You may think that teaching your passengers about what to do in an emergency will frighten them, but they’re more likely to be impressed by your concern for their safety. Knowing what to do “just in case” will be a comfort. And of course, if something unexpected does happen, it is in everyone’s best interest that they’re familiar with what to do.
Check in on them throughout the journey: after start-up, before takeoff, and in flight. Even the most resilient and adventurous among us can have a change of heart. Be understanding and prepare yourself for the idea that you might have to cut the trip short. This is a great reason to make a first flight local—save the cross-country for later.
Don’t deliberately frighten your passengers—feeling true fear in the air will keep someone from ever flying with you again. Save stalls for solo practice or dual instruction, and use gentle, coordinated turns. Let them know before you reduce power—to the uninitiated, the sound of lower rpm midflight might sound like an engine failure.
Added stress aside, flying with passengers can be highly rewarding. How often do we get to introduce someone to something totally new? And just think: If your passengers like the flight, they might become pilots, too.
For more tips on giving a thorough passenger briefing, watch this ASI video.
Email [email protected]
Looking forward to spring
making the most out of Winter flying in the Midwest.
AOPA’s Pilot Passport: Spring challenges
Spring is here! Are you ready to get flying again? Then you’ll enjoy the new challenges designed for March and April flying fun.
The March Madness Challenge will award the three participants with the most points checking into the states of the 11 NCAA men’s basketball tournament locations: California, Florida, Georgia, Indiana, Missouri, North Carolina, Nebraska, New York, Ohio, Texas, and Washington. Double points are earned only in these states. The prize is a Sporty’s Complete Instrument Rating Online and App Course ($249 value).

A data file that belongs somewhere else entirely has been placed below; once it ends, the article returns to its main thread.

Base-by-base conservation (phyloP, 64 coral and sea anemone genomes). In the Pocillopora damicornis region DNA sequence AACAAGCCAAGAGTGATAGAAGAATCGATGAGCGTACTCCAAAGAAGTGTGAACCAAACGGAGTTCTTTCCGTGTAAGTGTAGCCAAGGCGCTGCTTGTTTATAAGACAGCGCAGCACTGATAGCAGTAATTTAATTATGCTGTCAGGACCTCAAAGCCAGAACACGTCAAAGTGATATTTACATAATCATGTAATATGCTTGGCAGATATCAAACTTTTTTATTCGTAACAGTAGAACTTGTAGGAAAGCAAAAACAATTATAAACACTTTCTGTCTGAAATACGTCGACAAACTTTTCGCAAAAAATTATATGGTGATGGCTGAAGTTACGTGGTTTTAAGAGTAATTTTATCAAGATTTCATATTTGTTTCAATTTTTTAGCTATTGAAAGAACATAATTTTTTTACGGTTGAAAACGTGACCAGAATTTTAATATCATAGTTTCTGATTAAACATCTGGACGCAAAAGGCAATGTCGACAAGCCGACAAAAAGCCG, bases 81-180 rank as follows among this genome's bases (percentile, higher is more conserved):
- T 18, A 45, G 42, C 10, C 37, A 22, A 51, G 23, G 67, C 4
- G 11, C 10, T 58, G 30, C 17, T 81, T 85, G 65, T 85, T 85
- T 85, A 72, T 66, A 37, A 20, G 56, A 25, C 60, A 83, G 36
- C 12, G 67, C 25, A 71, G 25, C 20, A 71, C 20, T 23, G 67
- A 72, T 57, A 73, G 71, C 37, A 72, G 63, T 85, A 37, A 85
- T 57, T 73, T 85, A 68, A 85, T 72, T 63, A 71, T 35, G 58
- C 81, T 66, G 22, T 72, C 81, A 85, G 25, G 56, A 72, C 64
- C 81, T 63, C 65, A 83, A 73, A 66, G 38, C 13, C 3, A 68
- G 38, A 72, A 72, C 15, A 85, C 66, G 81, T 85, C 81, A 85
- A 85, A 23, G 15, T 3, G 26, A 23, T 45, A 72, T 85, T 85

Our April Thaw Challenge—the come-out-of-hibernation challenge—will award the three participants with the most airport check-ins. The prize is noise-canceling Bluetooth stereo headsets provided by Jeppesen.
The AOPA Pilot Passport Program on the AOPA app encourages pilots to check in at different types of airports, land at airports across your state, visit airports and aviation events across the country, and share your experience by rating the airport, uploading a photo, and posting a comment on social media (use #AOPAPilotPassport in your posts).
Post of the month
Flying to Catalina Island
When plans come together. #flywithaopa
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By Ian Arendt
If you are a user of cannabidiol (CBD) oil, Federal Air Surgeon Michael A. Berry has a warning for you: “Use of CBD oil is not accepted as an affirmative defense against a positive drug test.”
Despite its legalization in some states, only one CBD product has been approved for medicinal use by the Food and Drug Administration (FDA) to treat rare forms of epilepsy, and it requires a prescription. No commercially available CBD oil has been approved for use by the FDA; therefore, commercially available CBD oil is not subject to the same quality control standards as other FDA-approved substances.
Since it is not subject to FDA quality control, commercially available CBD oil may contain other substances inconsistent with its labeling, such as tetrahydrocannabinol (THC)—the compound responsible for marijuana’s euphoric and mind-altering effects. Pilots should be aware that FAA-required drug tests routinely check for the presence of THC. Therefore, pilots utilizing commercially available CBD oil are at risk of testing positive for THC (or other prohibited substances) and may be putting their medical and airmen certificates at risk.
The federal air surgeon clarified that the FAA will not consider the use of commercially available CBD oil as a defense against a positive drug test. If you have tested positive on an FAA drug test, call the AOPA Legal Services Plan at 800-872-2672.
Ian Arendt is an in-house attorney for the AOPA legal services plan.
NOTICE OF ANNUAL MEETING OF MEMBERS
The annual meeting of the members of the Aircraft Owners and Pilots Association will be held at 9 a.m. on Thursday, May 21, 2020, at the headquarters of AOPA, 421 Aviation Way, Frederick, Maryland, 21701, located on Frederick Municipal Airport (FDK), for the purpose of receiving reports and transacting such other business as may properly come before the meeting, specifically including the election of trustees. If you are not able to attend, but would like to appoint your voting proxy, please visit www.aopa.org/myaccount or call 1-800-872-2672. —Justine A. Harrison, Secretary